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ISI seminars run for a year, and are organized around specific themes. Fellows alternate in leading the discussion, pursuing a particular project in which they are interested. Though the theme is common to all, Fellows inevitably approach it from their own points of view and disciplinary perspectives. The result is an interdisciplinary exchange which provides intellectual stimulation and furthers the individual and collaborative work of all concerned. The basis for discussion may be a formal or informal presentation; a set of readings (or images, or music); a piece of writing or work of art composed by the presenter(s); or some combination. The ethos is democratic and interactive, allowing for free-flowing discussion and stimulation.

Below you will find a description of our current seminar, as well as a list of the Fellows and their projects.

Call for Applications 2013-2014: Emancipation

As we commemorate the 150th anniversary of the Emancipation Proclamation, it is appropriate that the ISI turns to the theme of ‘Emancipation’ for its 2013-2014 seminar. Yet in keeping with our traditions, we wish to explore the topic in broad, interdisciplinary, and multidirectional terms. The concept has been closely connected with notions of democracy, universal human rights, social and economic justice, gender and sexual equality, and the freedom from any constraint that might inhibit our capacity for self-determination. For the ISI seminar on emancipation, we would like to invite participants to explore issues and conceptions of human autonomy and freedom as inspired by your own interests, whether they be from historical, philosophical, sociological, psychological, anthropological, scientific, or cross-cultural angles. All fellows will receive a $1500 research allowance. Proposals for our year-long seminar should be sent by email to isi@umass.edu by Friday, March 1st, 2013. Learn more.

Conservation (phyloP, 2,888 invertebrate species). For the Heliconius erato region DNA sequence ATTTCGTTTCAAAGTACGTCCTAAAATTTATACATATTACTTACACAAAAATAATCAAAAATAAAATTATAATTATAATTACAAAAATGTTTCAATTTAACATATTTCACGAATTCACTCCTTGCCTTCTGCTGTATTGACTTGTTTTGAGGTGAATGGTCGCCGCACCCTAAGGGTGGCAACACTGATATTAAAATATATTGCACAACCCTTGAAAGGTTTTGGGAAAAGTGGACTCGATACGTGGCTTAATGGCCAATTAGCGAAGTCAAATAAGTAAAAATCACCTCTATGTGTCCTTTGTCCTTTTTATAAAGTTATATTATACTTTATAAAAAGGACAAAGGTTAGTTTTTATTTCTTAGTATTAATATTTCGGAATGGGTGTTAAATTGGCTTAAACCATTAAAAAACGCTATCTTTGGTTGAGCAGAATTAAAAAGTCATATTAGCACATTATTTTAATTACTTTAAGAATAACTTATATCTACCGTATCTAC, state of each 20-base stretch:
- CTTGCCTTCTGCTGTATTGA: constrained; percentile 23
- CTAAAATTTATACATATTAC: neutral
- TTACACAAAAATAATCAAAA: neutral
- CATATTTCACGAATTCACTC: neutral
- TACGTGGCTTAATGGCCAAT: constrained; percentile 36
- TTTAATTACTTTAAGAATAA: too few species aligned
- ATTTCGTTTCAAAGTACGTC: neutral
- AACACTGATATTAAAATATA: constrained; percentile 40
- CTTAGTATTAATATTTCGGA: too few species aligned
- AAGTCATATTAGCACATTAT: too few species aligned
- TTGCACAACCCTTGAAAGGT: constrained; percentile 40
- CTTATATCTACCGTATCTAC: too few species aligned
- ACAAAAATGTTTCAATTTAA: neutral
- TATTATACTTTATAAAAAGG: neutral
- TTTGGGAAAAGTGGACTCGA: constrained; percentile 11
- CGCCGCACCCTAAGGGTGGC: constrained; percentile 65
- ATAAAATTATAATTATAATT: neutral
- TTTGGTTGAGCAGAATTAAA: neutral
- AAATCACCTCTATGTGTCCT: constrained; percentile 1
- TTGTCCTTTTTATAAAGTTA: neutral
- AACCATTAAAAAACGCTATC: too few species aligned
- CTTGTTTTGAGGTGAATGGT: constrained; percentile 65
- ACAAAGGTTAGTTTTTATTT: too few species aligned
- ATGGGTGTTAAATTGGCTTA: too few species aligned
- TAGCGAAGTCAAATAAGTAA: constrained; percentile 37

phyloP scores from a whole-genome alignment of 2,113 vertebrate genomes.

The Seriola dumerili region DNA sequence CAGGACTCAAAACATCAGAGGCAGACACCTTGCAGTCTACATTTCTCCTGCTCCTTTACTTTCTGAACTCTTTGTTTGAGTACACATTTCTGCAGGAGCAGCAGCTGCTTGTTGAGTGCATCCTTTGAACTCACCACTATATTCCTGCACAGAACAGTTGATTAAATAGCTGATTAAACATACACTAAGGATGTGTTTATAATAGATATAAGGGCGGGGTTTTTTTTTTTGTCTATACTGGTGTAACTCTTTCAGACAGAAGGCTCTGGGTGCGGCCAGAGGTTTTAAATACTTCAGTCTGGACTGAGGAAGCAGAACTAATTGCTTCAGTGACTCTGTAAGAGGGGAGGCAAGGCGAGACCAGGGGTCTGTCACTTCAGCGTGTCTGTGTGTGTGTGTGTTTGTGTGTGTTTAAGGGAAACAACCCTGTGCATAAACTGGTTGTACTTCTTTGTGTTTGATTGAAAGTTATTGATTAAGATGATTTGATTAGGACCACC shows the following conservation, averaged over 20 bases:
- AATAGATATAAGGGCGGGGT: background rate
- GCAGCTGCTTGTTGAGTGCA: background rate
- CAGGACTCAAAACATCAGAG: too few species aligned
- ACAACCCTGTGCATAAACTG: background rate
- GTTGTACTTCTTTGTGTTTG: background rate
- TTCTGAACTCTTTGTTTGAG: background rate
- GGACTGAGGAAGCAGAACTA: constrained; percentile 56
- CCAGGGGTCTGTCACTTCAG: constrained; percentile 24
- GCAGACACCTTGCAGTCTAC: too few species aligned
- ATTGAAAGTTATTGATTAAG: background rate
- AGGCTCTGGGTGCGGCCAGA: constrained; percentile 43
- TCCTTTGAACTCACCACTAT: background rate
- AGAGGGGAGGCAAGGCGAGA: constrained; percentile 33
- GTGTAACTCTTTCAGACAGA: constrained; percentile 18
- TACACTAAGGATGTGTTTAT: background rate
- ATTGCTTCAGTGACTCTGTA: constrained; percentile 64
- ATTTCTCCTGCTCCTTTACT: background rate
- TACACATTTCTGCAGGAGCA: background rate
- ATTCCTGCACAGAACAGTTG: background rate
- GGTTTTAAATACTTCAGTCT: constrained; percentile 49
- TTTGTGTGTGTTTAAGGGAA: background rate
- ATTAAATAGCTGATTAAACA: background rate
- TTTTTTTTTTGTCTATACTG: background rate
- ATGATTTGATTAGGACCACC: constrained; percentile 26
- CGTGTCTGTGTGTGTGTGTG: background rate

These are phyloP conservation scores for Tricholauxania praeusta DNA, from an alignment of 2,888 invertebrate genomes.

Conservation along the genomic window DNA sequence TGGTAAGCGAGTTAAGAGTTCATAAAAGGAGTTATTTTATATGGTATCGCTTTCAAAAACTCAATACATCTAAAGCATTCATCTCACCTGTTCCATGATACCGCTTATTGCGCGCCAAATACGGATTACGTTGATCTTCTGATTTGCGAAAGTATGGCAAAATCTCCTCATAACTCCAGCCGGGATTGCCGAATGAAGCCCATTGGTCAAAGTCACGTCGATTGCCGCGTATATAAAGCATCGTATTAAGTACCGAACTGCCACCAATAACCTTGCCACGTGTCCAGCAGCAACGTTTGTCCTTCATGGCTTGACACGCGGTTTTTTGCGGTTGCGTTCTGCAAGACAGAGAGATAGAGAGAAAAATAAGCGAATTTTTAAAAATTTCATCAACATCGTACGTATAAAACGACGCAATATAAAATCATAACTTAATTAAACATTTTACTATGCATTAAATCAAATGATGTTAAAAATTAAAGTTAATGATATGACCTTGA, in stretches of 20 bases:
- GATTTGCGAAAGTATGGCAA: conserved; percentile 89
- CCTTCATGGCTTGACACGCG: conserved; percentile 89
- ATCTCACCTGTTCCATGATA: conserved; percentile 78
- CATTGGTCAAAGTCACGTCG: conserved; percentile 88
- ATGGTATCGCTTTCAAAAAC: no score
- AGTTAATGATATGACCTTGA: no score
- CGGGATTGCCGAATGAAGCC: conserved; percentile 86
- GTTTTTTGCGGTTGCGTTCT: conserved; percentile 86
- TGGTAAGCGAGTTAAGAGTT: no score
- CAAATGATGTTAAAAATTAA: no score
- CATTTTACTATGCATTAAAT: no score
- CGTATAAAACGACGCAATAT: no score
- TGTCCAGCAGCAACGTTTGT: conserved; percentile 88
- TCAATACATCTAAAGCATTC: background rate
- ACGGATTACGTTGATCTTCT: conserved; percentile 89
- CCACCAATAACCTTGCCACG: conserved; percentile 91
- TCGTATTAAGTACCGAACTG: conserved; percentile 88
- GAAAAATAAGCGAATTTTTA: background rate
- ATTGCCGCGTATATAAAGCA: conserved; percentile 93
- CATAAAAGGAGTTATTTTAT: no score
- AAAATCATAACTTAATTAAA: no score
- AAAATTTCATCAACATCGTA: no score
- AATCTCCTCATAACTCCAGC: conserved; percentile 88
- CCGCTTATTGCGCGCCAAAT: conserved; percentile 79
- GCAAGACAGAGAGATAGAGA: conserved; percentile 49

ISI Seminar 2012-2013:
Engagement: The Challenge of Public Scholarship

In its inaugural year the newly established Interdisciplinary Studies Institute (ISI) takes up the legacy of W.E. B. Du Bois for its first seminar entitled ‘Engagement: The Challenge of Public Scholarship’. Following in Du Bois’s footsteps, we’d like to consider what public engagement means to us today, in whatever fields we explore, whether in the humanities, arts, social sciences, or natural sciences. What does it mean to be an engaged scholar or artist? What lines do we cross over—or open up—when we transfer our spheres of learning and dissemination from the academic to the public? What examples do great public intellectuals and artists give us, what problems have they had to confront?


Jane Anderson


Whitney Battle-Baptiste


Nicholas Bromell


Elizabeth Chilton


Jane Degenhardt


Ernest Garcia


Laura Lovett


Joya Misra


Rommel Salvador

Isenberg School of Management

Steven Tracy

Afro-American Studies

Angie Willey

Women, Gender, and Sexuality Studies